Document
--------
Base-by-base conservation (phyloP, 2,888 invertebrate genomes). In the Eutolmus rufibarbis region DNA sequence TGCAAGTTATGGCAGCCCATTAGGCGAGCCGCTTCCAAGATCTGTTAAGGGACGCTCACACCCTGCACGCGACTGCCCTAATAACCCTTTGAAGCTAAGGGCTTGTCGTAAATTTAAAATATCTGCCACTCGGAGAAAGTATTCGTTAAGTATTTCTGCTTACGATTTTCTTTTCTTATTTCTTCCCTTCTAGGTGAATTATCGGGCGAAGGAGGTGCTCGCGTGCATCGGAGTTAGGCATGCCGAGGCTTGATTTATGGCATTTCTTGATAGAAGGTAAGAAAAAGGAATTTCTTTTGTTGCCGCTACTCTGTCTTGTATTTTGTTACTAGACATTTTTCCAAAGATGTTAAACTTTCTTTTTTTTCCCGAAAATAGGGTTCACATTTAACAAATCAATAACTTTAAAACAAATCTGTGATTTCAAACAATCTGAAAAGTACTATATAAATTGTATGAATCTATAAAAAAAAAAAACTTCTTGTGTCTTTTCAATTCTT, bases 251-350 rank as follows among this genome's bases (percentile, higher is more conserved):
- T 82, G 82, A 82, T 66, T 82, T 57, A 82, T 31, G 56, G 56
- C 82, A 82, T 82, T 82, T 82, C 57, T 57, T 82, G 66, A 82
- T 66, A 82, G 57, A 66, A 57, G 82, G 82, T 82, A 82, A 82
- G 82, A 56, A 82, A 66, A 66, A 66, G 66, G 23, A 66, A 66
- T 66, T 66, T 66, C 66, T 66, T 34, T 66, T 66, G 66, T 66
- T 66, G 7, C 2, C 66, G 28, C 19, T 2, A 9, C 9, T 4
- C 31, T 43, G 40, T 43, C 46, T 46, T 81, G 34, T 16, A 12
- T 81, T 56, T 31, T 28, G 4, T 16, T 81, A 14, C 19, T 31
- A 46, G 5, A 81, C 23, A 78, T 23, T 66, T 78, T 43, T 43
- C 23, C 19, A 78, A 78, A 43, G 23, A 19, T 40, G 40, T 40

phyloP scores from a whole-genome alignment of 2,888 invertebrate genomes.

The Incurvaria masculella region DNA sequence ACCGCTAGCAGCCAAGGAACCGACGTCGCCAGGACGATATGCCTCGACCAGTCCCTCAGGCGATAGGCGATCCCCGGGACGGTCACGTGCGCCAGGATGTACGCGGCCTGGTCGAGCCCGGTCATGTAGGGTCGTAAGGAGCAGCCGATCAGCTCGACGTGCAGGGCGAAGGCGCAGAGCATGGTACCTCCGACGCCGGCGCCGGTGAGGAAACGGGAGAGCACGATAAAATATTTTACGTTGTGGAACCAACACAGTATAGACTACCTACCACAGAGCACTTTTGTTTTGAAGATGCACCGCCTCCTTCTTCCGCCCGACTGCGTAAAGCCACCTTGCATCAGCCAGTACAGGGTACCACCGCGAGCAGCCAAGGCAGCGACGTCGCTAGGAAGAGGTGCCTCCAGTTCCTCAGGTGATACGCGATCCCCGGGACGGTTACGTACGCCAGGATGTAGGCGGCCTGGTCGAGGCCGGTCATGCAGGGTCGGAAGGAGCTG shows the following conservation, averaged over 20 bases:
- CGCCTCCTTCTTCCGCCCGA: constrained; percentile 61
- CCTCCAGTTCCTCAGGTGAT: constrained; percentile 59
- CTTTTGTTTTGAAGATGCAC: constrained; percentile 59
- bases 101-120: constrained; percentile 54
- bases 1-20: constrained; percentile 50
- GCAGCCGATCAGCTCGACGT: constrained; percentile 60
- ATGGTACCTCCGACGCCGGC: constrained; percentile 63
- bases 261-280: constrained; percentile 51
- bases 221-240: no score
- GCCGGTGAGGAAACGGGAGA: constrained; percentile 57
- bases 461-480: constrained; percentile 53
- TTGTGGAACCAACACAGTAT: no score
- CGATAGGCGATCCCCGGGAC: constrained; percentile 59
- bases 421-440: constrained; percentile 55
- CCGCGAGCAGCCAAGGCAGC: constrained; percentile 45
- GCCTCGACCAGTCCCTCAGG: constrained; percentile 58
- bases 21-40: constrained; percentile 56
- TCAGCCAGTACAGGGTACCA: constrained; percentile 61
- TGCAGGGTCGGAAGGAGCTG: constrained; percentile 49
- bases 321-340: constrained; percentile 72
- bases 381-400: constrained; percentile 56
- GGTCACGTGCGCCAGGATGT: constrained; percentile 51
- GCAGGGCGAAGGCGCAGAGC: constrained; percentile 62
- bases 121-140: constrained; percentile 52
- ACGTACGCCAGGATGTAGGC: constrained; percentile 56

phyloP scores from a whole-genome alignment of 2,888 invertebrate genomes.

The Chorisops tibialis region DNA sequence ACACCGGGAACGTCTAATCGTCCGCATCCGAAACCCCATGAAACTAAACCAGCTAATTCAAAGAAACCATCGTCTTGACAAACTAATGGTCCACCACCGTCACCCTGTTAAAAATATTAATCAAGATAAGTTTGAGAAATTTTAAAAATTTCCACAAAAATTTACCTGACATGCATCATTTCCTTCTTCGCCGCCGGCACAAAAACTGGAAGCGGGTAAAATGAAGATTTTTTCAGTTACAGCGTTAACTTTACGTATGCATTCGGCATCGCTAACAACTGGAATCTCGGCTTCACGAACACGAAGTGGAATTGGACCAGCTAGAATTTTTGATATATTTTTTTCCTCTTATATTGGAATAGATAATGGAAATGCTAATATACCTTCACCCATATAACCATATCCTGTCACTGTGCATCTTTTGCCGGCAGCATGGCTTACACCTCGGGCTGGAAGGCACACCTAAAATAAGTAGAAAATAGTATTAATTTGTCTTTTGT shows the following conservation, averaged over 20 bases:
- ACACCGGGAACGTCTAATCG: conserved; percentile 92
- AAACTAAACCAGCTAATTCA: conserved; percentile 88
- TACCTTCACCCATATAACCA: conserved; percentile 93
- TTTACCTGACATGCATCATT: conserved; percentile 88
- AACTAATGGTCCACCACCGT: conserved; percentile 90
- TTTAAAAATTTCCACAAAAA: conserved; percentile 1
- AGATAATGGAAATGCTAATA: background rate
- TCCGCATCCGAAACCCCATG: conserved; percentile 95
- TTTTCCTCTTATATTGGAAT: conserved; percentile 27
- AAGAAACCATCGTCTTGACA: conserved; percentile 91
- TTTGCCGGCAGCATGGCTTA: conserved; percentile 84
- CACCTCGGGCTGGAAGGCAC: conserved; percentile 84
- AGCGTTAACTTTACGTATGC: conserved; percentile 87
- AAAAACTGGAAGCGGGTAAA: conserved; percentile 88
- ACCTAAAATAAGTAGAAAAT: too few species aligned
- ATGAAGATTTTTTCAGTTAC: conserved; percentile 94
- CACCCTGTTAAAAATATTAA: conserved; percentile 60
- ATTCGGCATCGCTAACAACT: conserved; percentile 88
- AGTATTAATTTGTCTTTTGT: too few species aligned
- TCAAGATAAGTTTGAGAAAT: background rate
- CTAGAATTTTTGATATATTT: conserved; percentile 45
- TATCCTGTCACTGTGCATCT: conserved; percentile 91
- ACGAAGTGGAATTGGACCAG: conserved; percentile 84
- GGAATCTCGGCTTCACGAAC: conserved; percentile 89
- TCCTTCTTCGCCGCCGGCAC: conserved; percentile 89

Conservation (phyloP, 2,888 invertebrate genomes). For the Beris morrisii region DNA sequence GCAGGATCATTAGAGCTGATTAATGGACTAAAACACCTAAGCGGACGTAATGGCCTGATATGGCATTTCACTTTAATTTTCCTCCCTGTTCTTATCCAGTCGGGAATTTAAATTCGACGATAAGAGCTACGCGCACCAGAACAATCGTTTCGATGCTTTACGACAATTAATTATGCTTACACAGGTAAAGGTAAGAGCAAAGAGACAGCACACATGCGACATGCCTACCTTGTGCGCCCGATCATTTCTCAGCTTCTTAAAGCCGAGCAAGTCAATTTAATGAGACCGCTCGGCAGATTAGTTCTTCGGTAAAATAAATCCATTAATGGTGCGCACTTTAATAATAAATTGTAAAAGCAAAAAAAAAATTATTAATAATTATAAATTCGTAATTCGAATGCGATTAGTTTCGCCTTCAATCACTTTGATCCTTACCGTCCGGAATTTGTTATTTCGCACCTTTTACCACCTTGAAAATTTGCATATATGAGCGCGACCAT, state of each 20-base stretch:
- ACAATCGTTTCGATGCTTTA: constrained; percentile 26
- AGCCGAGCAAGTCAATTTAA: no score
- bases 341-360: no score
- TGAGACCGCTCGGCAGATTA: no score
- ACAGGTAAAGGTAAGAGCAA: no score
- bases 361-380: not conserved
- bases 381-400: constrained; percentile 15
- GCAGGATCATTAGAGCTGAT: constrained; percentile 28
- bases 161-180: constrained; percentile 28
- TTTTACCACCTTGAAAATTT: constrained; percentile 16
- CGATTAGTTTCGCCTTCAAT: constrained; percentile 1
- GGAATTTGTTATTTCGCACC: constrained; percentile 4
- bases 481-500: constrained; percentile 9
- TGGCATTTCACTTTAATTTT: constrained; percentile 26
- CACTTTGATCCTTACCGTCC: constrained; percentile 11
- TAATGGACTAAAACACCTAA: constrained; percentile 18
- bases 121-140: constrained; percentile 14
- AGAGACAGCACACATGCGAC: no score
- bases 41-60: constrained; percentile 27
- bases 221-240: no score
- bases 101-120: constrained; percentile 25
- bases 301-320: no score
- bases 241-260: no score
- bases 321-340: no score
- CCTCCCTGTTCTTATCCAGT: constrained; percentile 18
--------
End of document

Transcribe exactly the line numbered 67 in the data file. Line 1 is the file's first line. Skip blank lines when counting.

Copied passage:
- ACAATCGTTTCGATGCTTTA: constrained; percentile 26